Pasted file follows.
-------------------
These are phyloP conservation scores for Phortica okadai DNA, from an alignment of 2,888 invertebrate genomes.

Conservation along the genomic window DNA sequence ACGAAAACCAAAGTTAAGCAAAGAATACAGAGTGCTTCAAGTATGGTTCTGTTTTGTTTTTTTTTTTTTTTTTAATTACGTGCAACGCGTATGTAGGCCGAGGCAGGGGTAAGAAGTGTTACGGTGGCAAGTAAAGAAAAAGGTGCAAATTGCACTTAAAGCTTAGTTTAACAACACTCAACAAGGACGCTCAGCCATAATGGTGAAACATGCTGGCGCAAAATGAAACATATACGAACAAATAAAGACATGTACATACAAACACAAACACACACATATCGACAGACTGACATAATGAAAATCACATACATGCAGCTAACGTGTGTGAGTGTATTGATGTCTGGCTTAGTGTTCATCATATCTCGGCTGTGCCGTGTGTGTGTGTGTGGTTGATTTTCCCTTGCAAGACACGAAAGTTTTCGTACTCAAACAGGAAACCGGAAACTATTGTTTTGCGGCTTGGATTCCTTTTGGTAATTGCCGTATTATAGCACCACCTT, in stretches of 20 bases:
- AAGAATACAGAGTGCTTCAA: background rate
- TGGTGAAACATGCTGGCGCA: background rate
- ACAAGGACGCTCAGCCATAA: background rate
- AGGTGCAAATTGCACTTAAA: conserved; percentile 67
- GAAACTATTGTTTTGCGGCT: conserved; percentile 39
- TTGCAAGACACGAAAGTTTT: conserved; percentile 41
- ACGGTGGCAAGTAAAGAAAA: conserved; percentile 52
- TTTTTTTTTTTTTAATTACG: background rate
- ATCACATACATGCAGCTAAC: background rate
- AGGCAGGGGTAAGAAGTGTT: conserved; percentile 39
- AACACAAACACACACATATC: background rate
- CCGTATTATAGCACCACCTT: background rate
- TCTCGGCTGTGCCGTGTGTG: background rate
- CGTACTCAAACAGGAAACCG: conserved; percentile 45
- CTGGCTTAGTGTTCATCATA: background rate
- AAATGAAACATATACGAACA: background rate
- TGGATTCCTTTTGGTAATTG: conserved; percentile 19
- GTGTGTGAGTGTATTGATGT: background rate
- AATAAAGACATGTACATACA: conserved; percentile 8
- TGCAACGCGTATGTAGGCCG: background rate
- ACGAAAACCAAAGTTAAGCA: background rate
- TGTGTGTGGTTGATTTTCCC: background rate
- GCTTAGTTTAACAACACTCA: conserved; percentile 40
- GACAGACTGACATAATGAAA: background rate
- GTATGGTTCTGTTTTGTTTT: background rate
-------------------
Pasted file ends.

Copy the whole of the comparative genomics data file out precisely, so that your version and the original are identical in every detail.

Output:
These are phyloP conservation scores for Phortica okadai DNA, from an alignment of 2,888 invertebrate genomes.

Conservation along the genomic window DNA sequence ACGAAAACCAAAGTTAAGCAAAGAATACAGAGTGCTTCAAGTATGGTTCTGTTTTGTTTTTTTTTTTTTTTTTAATTACGTGCAACGCGTATGTAGGCCGAGGCAGGGGTAAGAAGTGTTACGGTGGCAAGTAAAGAAAAAGGTGCAAATTGCACTTAAAGCTTAGTTTAACAACACTCAACAAGGACGCTCAGCCATAATGGTGAAACATGCTGGCGCAAAATGAAACATATACGAACAAATAAAGACATGTACATACAAACACAAACACACACATATCGACAGACTGACATAATGAAAATCACATACATGCAGCTAACGTGTGTGAGTGTATTGATGTCTGGCTTAGTGTTCATCATATCTCGGCTGTGCCGTGTGTGTGTGTGTGGTTGATTTTCCCTTGCAAGACACGAAAGTTTTCGTACTCAAACAGGAAACCGGAAACTATTGTTTTGCGGCTTGGATTCCTTTTGGTAATTGCCGTATTATAGCACCACCTT, in stretches of 20 bases:
- AAGAATACAGAGTGCTTCAA: background rate
- TGGTGAAACATGCTGGCGCA: background rate
- ACAAGGACGCTCAGCCATAA: background rate
- AGGTGCAAATTGCACTTAAA: conserved; percentile 67
- GAAACTATTGTTTTGCGGCT: conserved; percentile 39
- TTGCAAGACACGAAAGTTTT: conserved; percentile 41
- ACGGTGGCAAGTAAAGAAAA: conserved; percentile 52
- TTTTTTTTTTTTTAATTACG: background rate
- ATCACATACATGCAGCTAAC: background rate
- AGGCAGGGGTAAGAAGTGTT: conserved; percentile 39
- AACACAAACACACACATATC: background rate
- CCGTATTATAGCACCACCTT: background rate
- TCTCGGCTGTGCCGTGTGTG: background rate
- CGTACTCAAACAGGAAACCG: conserved; percentile 45
- CTGGCTTAGTGTTCATCATA: background rate
- AAATGAAACATATACGAACA: background rate
- TGGATTCCTTTTGGTAATTG: conserved; percentile 19
- GTGTGTGAGTGTATTGATGT: background rate
- AATAAAGACATGTACATACA: conserved; percentile 8
- TGCAACGCGTATGTAGGCCG: background rate
- ACGAAAACCAAAGTTAAGCA: background rate
- TGTGTGTGGTTGATTTTCCC: background rate
- GCTTAGTTTAACAACACTCA: conserved; percentile 40
- GACAGACTGACATAATGAAA: background rate
- GTATGGTTCTGTTTTGTTTT: background rate